This Article examines criminal cases decided by the Wisconsin Supreme Court over a fifteen-year period in an effort to discern whether judicial elections undercut judicial independence by affecting the ways justices vote. Wisconsin was chosen for this study because the state's mix of appointed and elected judges allows a researcher to control for different judicial selection systems. Specifically, this Article questions whether voting patterns may be affected by a justice's proximity to judicial elections, election margins, and whether a justice was appointed or elected in the initial term, since the governor may appoint a justice to fill a ...


Synopsis Of The Report Of The Second Circuit Task Force On Gender, Racial And Ethnic Fairness In The Courts, Jay C. Carlisle Jan 1999

Synopsis Of The Report Of The Second Circuit Task Force On Gender, Racial And Ethnic Fairness In The Courts, Jay C. Carlisle

Elisabeth Haub School of Law Faculty Publications

The recent Report of the Second Circuit Task Force on Gender, Racial, and Ethnic Fairness in the Courts (‘Taskforce‘) observes “some biased conduct toward parties and witnesses based on gender or race or ethnicity has occurred on the part of both judges and lawyers.” “Biased conduct toward lawyers based on gender or race or ethnicity, has occurred to a greater degree.” The Report concludes that such conduct is unacceptable and admonishes all participants in the Second Circuit courts to guard against it. The purpose of this Perspective is to review several sections of the Report. The Perspective is written from ...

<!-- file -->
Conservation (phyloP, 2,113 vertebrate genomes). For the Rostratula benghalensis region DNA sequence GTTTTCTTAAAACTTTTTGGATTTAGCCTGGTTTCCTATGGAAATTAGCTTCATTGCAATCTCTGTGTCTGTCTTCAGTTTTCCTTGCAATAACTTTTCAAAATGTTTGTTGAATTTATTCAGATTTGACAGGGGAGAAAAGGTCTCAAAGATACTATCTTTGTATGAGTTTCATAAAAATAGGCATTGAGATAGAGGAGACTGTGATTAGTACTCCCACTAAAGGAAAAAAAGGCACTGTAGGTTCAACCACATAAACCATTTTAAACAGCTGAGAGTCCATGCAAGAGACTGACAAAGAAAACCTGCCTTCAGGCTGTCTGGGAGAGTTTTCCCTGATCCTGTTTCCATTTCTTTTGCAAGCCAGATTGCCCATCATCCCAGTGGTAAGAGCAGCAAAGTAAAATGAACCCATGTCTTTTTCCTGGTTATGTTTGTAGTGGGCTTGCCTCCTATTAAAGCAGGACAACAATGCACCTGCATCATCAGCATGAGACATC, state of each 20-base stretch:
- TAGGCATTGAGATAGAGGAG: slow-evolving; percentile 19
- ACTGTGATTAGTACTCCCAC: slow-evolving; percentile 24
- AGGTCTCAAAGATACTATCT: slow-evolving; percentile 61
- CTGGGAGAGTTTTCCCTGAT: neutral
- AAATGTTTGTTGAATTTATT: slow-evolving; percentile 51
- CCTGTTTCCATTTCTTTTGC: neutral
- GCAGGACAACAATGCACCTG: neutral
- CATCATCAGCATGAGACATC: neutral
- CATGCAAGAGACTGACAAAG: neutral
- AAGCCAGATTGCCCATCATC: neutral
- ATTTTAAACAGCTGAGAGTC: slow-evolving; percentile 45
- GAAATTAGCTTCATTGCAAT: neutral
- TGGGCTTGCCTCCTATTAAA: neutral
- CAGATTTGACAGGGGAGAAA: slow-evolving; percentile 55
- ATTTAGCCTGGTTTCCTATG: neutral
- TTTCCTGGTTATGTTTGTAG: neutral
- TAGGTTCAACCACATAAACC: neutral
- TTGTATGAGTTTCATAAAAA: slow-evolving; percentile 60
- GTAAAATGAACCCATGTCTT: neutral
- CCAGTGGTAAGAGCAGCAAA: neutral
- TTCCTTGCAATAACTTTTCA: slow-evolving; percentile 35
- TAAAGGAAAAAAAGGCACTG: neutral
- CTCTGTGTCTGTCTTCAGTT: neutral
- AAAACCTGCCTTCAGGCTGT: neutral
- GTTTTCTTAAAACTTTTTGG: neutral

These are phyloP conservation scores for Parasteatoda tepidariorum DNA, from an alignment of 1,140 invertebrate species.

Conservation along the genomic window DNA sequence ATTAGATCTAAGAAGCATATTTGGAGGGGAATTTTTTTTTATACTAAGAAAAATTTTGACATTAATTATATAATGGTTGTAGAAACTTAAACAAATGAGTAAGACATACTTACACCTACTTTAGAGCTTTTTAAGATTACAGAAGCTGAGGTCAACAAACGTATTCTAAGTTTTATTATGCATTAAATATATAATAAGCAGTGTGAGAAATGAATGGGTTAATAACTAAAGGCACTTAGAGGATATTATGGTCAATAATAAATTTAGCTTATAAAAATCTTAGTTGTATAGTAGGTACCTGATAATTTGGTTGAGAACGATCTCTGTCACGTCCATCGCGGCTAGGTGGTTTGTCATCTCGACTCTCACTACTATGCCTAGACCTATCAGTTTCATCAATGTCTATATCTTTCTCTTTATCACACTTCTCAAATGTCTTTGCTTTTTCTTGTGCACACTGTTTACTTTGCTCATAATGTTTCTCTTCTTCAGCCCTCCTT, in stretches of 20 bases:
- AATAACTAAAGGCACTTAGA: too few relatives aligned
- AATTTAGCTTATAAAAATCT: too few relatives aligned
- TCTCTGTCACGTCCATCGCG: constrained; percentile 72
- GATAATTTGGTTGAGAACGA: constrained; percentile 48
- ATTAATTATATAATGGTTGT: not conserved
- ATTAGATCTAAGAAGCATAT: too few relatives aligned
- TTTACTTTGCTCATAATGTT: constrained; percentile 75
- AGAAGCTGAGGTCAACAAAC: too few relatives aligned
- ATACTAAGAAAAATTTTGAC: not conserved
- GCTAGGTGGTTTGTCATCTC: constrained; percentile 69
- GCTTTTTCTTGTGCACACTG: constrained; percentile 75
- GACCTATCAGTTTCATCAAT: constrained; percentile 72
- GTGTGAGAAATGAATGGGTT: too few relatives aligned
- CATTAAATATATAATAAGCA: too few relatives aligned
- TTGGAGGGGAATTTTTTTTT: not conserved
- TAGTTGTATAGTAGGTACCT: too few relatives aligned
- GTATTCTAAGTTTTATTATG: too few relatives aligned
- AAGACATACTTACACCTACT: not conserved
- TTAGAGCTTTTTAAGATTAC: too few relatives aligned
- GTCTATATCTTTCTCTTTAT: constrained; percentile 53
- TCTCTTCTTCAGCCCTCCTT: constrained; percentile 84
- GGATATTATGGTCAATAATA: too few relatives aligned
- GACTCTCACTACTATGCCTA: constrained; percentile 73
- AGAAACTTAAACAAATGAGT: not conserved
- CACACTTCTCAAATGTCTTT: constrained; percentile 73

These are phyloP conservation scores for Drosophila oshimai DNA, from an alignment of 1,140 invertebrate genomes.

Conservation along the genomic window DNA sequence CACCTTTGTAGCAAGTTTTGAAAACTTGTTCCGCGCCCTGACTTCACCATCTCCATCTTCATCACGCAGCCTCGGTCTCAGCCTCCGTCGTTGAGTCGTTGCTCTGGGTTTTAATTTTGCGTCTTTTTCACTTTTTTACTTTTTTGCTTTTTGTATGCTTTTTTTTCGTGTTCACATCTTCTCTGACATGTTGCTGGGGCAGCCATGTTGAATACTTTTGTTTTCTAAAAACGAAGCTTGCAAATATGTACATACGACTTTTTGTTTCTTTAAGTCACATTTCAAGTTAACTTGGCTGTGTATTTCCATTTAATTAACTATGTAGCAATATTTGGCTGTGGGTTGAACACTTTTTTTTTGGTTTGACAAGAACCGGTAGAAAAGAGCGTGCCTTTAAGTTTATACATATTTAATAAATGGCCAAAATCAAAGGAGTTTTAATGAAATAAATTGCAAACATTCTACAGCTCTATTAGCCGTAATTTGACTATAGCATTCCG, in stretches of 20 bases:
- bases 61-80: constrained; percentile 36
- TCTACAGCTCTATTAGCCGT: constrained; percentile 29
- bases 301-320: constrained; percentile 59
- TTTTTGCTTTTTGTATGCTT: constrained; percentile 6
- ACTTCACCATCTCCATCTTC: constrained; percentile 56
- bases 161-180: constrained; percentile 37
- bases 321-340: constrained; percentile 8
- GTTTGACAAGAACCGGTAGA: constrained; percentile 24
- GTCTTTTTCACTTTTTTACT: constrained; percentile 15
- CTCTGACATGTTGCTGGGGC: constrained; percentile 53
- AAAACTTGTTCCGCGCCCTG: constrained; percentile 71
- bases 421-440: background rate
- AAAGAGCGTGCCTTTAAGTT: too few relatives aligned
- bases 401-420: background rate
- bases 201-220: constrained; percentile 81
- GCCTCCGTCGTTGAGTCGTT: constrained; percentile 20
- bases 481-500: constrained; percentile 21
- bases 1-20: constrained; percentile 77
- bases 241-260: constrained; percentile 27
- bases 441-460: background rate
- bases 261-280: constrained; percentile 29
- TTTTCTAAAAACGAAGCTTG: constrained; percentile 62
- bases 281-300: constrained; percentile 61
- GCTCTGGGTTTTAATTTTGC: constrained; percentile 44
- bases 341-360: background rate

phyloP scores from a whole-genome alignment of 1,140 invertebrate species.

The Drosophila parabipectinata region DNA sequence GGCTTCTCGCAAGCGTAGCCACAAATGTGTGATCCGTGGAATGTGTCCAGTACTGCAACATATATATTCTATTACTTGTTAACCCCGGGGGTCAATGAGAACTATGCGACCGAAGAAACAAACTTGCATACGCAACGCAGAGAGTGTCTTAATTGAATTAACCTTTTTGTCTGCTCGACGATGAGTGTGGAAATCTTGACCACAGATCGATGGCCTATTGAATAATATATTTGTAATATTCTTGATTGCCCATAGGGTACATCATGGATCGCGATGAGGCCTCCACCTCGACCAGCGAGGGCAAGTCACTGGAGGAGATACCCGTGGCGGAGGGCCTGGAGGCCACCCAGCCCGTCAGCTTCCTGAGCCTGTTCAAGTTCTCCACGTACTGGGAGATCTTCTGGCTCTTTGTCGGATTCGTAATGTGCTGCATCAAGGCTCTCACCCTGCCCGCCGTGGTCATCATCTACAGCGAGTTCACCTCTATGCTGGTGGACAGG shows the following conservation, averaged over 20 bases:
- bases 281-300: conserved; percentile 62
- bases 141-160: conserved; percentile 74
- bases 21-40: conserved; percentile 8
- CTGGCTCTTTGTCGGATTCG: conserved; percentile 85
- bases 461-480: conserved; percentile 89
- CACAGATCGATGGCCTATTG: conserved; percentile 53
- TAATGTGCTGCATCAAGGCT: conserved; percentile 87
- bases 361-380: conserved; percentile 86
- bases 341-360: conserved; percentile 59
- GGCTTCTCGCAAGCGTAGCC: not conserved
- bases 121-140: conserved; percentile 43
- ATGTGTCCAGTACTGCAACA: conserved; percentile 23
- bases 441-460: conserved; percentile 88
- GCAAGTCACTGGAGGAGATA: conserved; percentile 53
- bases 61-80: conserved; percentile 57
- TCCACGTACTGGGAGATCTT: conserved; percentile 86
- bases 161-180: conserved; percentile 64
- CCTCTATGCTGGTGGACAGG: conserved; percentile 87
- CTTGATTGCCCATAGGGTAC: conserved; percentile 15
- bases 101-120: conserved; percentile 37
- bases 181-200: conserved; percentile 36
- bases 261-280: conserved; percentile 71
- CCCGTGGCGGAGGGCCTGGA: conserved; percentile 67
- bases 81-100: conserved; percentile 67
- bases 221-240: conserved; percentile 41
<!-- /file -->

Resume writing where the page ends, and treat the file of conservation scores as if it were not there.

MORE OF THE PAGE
An Open Courtroom: Should Cameras Be Permitted In New York State Courts?, Jay C. Carlisle Jan 1998

An Open Courtroom: Should Cameras Be Permitted In New York State Courts?, Jay C. Carlisle

Elisabeth Haub School of Law Faculty Publications

On June 30, 1997, the State of New York became one of the nation's few states which does not permit audio-visual coverage of court proceedings. There are several potent arguments in the determination of whether cameras should be permitted in courtroom proceedings. This article will briefly summarize the history of the use of cameras in New York State courts, and then, set out the arguments for and against their use in the state's judicial system. The article is prompted by the book entitled “An Open Courtroom: Cameras in New York Courts” which was published in 1997 by the ...


Supervisory Power Of The New York Courts, Bennett L. Gershman Jan 1994

Supervisory Power Of The New York Courts, Bennett L. Gershman

Elisabeth Haub School of Law Faculty Publications

This Article discusses the role of supervisory power in the judicial culture of New York. In order to place supervisory power in a context, Part II outlines the emergence and decline of supervisory power in the federal system. Part III then traces the origin of supervisory power in New York to Cardozo's dictum in Lemon. Part IV explains how supervisory power is an aspect of the much broader inherent judicial power, which finds expression in the familiar common law decision-making process. Part V discusses three principal areas in which supervisory power has been exercised by New York courts since ...